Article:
Interviews You Don’t WantPosted: July 26, 2015
If you’re in or contemplating a serious job search, you might find it hard to imagine that you could have an opportunity for interviews you don’t want–or interviews for jobs you realize you don’t want. However, stranger things have happened.
Interviews You Don’t Want
Sometimes a situation is doomed from the outset, but you don’t always know it ahead of time. However, there are some signals you can watch for that might suggest a “pass on this one” would be smart. For instance, if you learn that the company is in the midst of a potentially major change (possible merger or acquisition, etc.), that might not be the best time for interviewing there. By the same token, if some other kind of upheaval is going on (such as the abrupt departure of one or more key people on the executive team), you might want to hold off on interviewing with that organization.
You can, of course, decide the risk is worth taking because the potential payoff outweighs it. Only you can decide if you want to move forward to the interview in such a situation. One sample scenario would be if you’ll have the chance to interview with an influential person that could be a good future contact.
Interviews for Jobs You Don’t Want
Although it might be unlikely that you’ll go to multiple job interviews where you have awareness of high risk in advance, it’s not uncommon to go into one thinking you’re genuinely interested in the position and realizing partway through that it’s not a good fit for you–either the job itself or the company or both. What do you do in a case like that?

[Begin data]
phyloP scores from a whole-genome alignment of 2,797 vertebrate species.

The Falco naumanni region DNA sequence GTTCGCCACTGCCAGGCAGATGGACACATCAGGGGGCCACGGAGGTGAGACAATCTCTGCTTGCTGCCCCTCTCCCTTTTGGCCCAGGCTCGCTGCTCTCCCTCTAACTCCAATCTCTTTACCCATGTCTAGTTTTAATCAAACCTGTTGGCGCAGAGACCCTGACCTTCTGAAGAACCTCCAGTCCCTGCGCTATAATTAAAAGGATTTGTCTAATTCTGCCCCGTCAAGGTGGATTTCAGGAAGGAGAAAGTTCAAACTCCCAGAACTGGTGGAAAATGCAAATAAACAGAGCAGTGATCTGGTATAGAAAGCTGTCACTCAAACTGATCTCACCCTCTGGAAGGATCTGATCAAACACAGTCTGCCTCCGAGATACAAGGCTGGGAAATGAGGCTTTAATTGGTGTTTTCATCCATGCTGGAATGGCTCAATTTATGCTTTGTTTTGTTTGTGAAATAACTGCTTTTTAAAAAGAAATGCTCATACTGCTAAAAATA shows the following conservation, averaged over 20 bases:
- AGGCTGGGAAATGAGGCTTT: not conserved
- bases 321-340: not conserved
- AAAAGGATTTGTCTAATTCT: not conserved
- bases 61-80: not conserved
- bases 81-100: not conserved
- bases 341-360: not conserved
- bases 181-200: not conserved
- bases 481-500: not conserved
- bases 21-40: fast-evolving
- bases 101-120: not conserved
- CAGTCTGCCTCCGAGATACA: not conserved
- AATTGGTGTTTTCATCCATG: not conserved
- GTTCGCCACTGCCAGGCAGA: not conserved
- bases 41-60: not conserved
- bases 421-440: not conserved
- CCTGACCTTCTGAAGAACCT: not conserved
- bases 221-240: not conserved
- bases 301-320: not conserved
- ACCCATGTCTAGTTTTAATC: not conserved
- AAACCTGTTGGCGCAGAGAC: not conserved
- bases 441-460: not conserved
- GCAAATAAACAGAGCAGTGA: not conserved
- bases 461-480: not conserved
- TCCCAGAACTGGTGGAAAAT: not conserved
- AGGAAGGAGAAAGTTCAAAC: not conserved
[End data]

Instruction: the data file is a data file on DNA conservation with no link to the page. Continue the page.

As others have said before me, you don’t necessarily want to bail from that interview prematurely, which could leave a bad impression on (burn bridges with) someone who could later be in a position to help or hurt your career. At the same time, you probably shouldn’t go full-speed-ahead with a high level of enthusiasm if you already know you wouldn’t accept an offer if they made one. You’ll want to see the interview through to a polite conclusion and, if appropriate, indicate that although you appreciate the time spent, you’ve realized you and the position aren’t a good fit right now.
Recently I read an article titled “How to Decline a Job Interview and Make It a Win/Win” that suggested ways you can also make a really favorable impression by offering information about potential candidates who might be a good fit (if you know one) or indicating other things you would be happy to do that might be helpful to the interviewer and his/her company. That’s certainly something to think about. It would undoubtedly make you more memorable to the interviewer after the interview is over and done.
A Final Word
Of course, this is all assuming you’ve done your due diligence before signing up for any interviews that might put you on the spot. If you have, you should at least minimize the likelihood of having it happen.